Supporters Vs Movers
Everyone knows how we (and our furry friends) move, right? Muscles pull on joints causing them to move and allowing our pets to walk, run, jump, kick, pounce, play and roll on their back for tummy scratches. But that is only the story that we can see playing out. The muscles that cause movement are big and bulky and all that running, jumping, kicking and pouncing builds up these muscles further. This makes them easy to see and feel. When your pet runs or plays with you you can see and feel those big muscles doing their job. These big, bulky muscles are the 'movers' and they are super important when getting from A to B.
However, there is a whole other story being played out in the background that we don't see.
We (humans, dogs, goats, horses, cats and bats) all have a second group of muscles which are the unsung hero's. These muscles are the the 'supporters'. Often they are not big and bulky so we don't notice if they decrease in size and many are hidden away underneath the the movers. While the mover muscles help you get from A to B, the supporters help you stay standing up when you get there.
This means that your precious pet could be running (or flying) around with no support. And like any structure that loses its support it runs the risk that a big shake can result in everything falling in a broken heap. While we do want to build the strength of these 'movers' for dog sports, we also want to do this safely, which means we first need to ensure the 'supporters' are doing their job to prevent injury and protect joints. So when you are exercising your pet, you need to make sure that you do exercises to build 'supporters' as well as 'movers'.
While we do want to build the strength of these 'movers' for dog sports, we want to do this safely, which means we first need to ensure the 'supporters' are doing their job to prevent injury and protect joints.
We bias these supporting muscles by using unstable surfaces such as wobble discs and foam blocks and work at the limit of the dogs ability to use these muscles. We know we are at this limit when they maintain a correct topline and have very fine muscle contractions to maintain their balance. If you see large movements and the dog wobbling around and moving lots then you are actually working the 'movers' rather than 'supporters' defeating the point of the exercise.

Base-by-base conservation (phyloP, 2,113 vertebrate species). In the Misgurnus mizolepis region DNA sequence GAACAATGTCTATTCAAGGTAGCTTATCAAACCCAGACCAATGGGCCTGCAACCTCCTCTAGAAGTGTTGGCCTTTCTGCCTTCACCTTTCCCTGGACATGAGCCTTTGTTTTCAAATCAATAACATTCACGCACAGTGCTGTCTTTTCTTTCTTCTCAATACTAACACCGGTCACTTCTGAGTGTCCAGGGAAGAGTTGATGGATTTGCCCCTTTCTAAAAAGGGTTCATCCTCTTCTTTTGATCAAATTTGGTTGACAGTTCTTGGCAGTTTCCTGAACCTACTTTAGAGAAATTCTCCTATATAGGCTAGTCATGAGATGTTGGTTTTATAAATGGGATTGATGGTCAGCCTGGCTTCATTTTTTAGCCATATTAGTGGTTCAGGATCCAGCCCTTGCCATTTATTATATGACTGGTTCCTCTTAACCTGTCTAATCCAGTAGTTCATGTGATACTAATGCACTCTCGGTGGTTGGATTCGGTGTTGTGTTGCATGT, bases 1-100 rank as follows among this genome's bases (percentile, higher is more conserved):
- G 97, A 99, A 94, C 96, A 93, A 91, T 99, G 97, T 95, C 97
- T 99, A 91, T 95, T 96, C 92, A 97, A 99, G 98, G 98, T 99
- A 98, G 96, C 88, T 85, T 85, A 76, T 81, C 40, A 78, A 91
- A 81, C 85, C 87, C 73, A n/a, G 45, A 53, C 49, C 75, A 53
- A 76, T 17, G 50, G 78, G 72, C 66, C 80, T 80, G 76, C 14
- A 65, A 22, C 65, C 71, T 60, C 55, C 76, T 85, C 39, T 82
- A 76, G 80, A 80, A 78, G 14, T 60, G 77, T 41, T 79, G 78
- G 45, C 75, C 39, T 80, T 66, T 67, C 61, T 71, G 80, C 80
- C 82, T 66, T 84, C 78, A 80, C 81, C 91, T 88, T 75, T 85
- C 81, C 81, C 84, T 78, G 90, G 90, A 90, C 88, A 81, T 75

Lets look at the canine shoulder and identify some of the different muscles involved in keeping the humerus (upper arm) firmly against the scapular (shoulder blade).
The supporters in this equation are the muscles that spread across the scapular and attach close to the joint on the humerus. You may have heard of rotator cuff muscles in people- dogs have exactly the same muscles that do a very similar function.
Here is a model of the canine shoulder bones. The ‘supporters’ aka rotator cuff muscles in purple cover the entire flat surface of the scapula and join to the top of the humerus at the head. They contract in patterns depending on the angle of the joint and how much force is moving through the shoulder to keep the humerus pressed firmly up against the scapular.
The ‘mover’ in this diagram is the triceps which originates on the scapular and inserts on the ulnar (the funny bone). I have just drawn in the supporters on the outside of the scapular and Triceps to keep the picture easy to understand.
The two Red lines show what happens with the ligaments and joint capsule that join the scapular and humerus together. When standing the ligament at the back is stretched, and the front ligament is loose. If it were also tight it wouldn't be possible for the joint to flex because the ligament would be too short.
This is what it looks like when the supporters are working correctly when the triceps shortens during shoulder flexion. The humerus stays in firmly in contact with the scapular and the forces are safely transmitted between the limb and the body. The front joint capsule (red) is now stretched and the back is relaxed.
This diagram shows what would happen if we only have the joint capsule and ligaments holding the scapular in place. The humerus loses contact with the scapular and slide around which can lead to arthritis and joint pain. Both sides of the joint capsule are taut and there is a great deal of stretch placed on both ligaments as they attempt to keep the joint together.
Now if we look at what happens when we have no support around the shoulder joint at all. When the the humerus has nothing keeping it attached to the scapular and it moves forward and completely disconnects from the scapular. As you can imagine the forces are not going to be able to move at all between the limb and the body. You are going to have a completely lame and unhappy dog.
So these examples show how important it is to have these supporting muscles working at full capacity. Supporting muscles surround every joint in the body- every vertebra, in the wrist and feet. If the 'supporters' are injured or weak the ‘movers’ will try and take over the task of supporting joint - but the only way they can do this is by trying to not move the joint! Of course this just means they also stop moving the limb correctly and will cause further problems with forces moving through the body.